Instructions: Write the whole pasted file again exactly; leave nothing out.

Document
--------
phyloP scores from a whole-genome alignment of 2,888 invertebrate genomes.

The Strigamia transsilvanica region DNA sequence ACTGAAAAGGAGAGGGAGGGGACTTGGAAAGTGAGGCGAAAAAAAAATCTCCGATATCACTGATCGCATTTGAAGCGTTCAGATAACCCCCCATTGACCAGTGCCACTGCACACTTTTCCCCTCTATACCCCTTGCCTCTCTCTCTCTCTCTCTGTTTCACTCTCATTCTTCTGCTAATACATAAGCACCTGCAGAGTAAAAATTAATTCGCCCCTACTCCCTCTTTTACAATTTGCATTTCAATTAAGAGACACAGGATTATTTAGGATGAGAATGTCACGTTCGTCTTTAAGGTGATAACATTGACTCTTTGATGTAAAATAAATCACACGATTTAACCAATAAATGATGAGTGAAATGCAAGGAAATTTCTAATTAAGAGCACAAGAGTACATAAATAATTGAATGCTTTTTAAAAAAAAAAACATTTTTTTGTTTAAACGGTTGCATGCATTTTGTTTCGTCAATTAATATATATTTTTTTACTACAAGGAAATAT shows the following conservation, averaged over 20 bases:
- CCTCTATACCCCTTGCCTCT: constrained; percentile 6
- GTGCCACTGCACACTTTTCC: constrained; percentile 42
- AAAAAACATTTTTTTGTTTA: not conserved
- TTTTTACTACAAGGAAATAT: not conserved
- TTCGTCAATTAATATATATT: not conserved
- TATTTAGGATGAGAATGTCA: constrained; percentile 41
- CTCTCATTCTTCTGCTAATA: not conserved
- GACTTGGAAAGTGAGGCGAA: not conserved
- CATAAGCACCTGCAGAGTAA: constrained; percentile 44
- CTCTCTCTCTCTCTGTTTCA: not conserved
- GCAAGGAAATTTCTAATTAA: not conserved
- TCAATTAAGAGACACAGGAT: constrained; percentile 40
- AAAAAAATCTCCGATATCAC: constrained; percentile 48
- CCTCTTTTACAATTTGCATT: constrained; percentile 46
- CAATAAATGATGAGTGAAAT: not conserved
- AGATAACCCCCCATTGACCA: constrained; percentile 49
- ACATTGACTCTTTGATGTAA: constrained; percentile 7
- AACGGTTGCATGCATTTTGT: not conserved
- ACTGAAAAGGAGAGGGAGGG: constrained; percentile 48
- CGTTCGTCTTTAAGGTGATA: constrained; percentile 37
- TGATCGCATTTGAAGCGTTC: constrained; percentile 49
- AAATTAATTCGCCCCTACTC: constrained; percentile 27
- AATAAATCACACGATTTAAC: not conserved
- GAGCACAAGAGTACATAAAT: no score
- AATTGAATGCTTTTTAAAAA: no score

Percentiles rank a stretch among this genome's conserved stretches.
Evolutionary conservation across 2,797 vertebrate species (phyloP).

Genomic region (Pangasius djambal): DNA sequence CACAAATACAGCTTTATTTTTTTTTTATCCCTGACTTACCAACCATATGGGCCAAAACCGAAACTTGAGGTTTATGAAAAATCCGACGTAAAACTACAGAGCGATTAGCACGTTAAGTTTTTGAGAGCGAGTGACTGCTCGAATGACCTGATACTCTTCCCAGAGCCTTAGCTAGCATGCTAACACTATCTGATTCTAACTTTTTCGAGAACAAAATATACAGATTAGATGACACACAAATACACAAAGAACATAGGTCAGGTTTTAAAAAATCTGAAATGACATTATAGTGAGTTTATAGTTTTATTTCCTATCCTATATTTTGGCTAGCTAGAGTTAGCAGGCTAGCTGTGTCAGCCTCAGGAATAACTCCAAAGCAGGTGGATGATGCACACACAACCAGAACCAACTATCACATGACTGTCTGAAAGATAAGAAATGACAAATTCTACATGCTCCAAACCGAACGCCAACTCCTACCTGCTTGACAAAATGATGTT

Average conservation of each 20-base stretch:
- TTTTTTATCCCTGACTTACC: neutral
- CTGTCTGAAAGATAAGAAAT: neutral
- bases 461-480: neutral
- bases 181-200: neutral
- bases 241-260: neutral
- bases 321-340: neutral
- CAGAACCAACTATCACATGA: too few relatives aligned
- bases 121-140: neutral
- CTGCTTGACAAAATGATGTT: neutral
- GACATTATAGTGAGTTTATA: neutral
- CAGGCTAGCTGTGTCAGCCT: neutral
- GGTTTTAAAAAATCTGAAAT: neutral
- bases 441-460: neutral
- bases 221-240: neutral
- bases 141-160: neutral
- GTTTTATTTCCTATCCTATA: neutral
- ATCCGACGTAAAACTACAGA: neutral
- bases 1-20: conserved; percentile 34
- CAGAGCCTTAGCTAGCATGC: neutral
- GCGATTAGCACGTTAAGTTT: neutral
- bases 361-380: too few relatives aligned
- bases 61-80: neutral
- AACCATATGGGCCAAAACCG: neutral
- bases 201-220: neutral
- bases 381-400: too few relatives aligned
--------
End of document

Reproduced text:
phyloP scores from a whole-genome alignment of 2,888 invertebrate genomes.

The Strigamia transsilvanica region DNA sequence ACTGAAAAGGAGAGGGAGGGGACTTGGAAAGTGAGGCGAAAAAAAAATCTCCGATATCACTGATCGCATTTGAAGCGTTCAGATAACCCCCCATTGACCAGTGCCACTGCACACTTTTCCCCTCTATACCCCTTGCCTCTCTCTCTCTCTCTCTGTTTCACTCTCATTCTTCTGCTAATACATAAGCACCTGCAGAGTAAAAATTAATTCGCCCCTACTCCCTCTTTTACAATTTGCATTTCAATTAAGAGACACAGGATTATTTAGGATGAGAATGTCACGTTCGTCTTTAAGGTGATAACATTGACTCTTTGATGTAAAATAAATCACACGATTTAACCAATAAATGATGAGTGAAATGCAAGGAAATTTCTAATTAAGAGCACAAGAGTACATAAATAATTGAATGCTTTTTAAAAAAAAAAACATTTTTTTGTTTAAACGGTTGCATGCATTTTGTTTCGTCAATTAATATATATTTTTTTACTACAAGGAAATAT shows the following conservation, averaged over 20 bases:
- CCTCTATACCCCTTGCCTCT: constrained; percentile 6
- GTGCCACTGCACACTTTTCC: constrained; percentile 42
- AAAAAACATTTTTTTGTTTA: not conserved
- TTTTTACTACAAGGAAATAT: not conserved
- TTCGTCAATTAATATATATT: not conserved
- TATTTAGGATGAGAATGTCA: constrained; percentile 41
- CTCTCATTCTTCTGCTAATA: not conserved
- GACTTGGAAAGTGAGGCGAA: not conserved
- CATAAGCACCTGCAGAGTAA: constrained; percentile 44
- CTCTCTCTCTCTCTGTTTCA: not conserved
- GCAAGGAAATTTCTAATTAA: not conserved
- TCAATTAAGAGACACAGGAT: constrained; percentile 40
- AAAAAAATCTCCGATATCAC: constrained; percentile 48
- CCTCTTTTACAATTTGCATT: constrained; percentile 46
- CAATAAATGATGAGTGAAAT: not conserved
- AGATAACCCCCCATTGACCA: constrained; percentile 49
- ACATTGACTCTTTGATGTAA: constrained; percentile 7
- AACGGTTGCATGCATTTTGT: not conserved
- ACTGAAAAGGAGAGGGAGGG: constrained; percentile 48
- CGTTCGTCTTTAAGGTGATA: constrained; percentile 37
- TGATCGCATTTGAAGCGTTC: constrained; percentile 49
- AAATTAATTCGCCCCTACTC: constrained; percentile 27
- AATAAATCACACGATTTAAC: not conserved
- GAGCACAAGAGTACATAAAT: no score
- AATTGAATGCTTTTTAAAAA: no score

Percentiles rank a stretch among this genome's conserved stretches.
Evolutionary conservation across 2,797 vertebrate species (phyloP).

Genomic region (Pangasius djambal): DNA sequence CACAAATACAGCTTTATTTTTTTTTTATCCCTGACTTACCAACCATATGGGCCAAAACCGAAACTTGAGGTTTATGAAAAATCCGACGTAAAACTACAGAGCGATTAGCACGTTAAGTTTTTGAGAGCGAGTGACTGCTCGAATGACCTGATACTCTTCCCAGAGCCTTAGCTAGCATGCTAACACTATCTGATTCTAACTTTTTCGAGAACAAAATATACAGATTAGATGACACACAAATACACAAAGAACATAGGTCAGGTTTTAAAAAATCTGAAATGACATTATAGTGAGTTTATAGTTTTATTTCCTATCCTATATTTTGGCTAGCTAGAGTTAGCAGGCTAGCTGTGTCAGCCTCAGGAATAACTCCAAAGCAGGTGGATGATGCACACACAACCAGAACCAACTATCACATGACTGTCTGAAAGATAAGAAATGACAAATTCTACATGCTCCAAACCGAACGCCAACTCCTACCTGCTTGACAAAATGATGTT

Average conservation of each 20-base stretch:
- TTTTTTATCCCTGACTTACC: neutral
- CTGTCTGAAAGATAAGAAAT: neutral
- bases 461-480: neutral
- bases 181-200: neutral
- bases 241-260: neutral
- bases 321-340: neutral
- CAGAACCAACTATCACATGA: too few relatives aligned
- bases 121-140: neutral
- CTGCTTGACAAAATGATGTT: neutral
- GACATTATAGTGAGTTTATA: neutral
- CAGGCTAGCTGTGTCAGCCT: neutral
- GGTTTTAAAAAATCTGAAAT: neutral
- bases 441-460: neutral
- bases 221-240: neutral
- bases 141-160: neutral
- GTTTTATTTCCTATCCTATA: neutral
- ATCCGACGTAAAACTACAGA: neutral
- bases 1-20: conserved; percentile 34
- CAGAGCCTTAGCTAGCATGC: neutral
- GCGATTAGCACGTTAAGTTT: neutral
- bases 361-380: too few relatives aligned
- bases 61-80: neutral
- AACCATATGGGCCAAAACCG: neutral
- bases 201-220: neutral
- bases 381-400: too few relatives aligned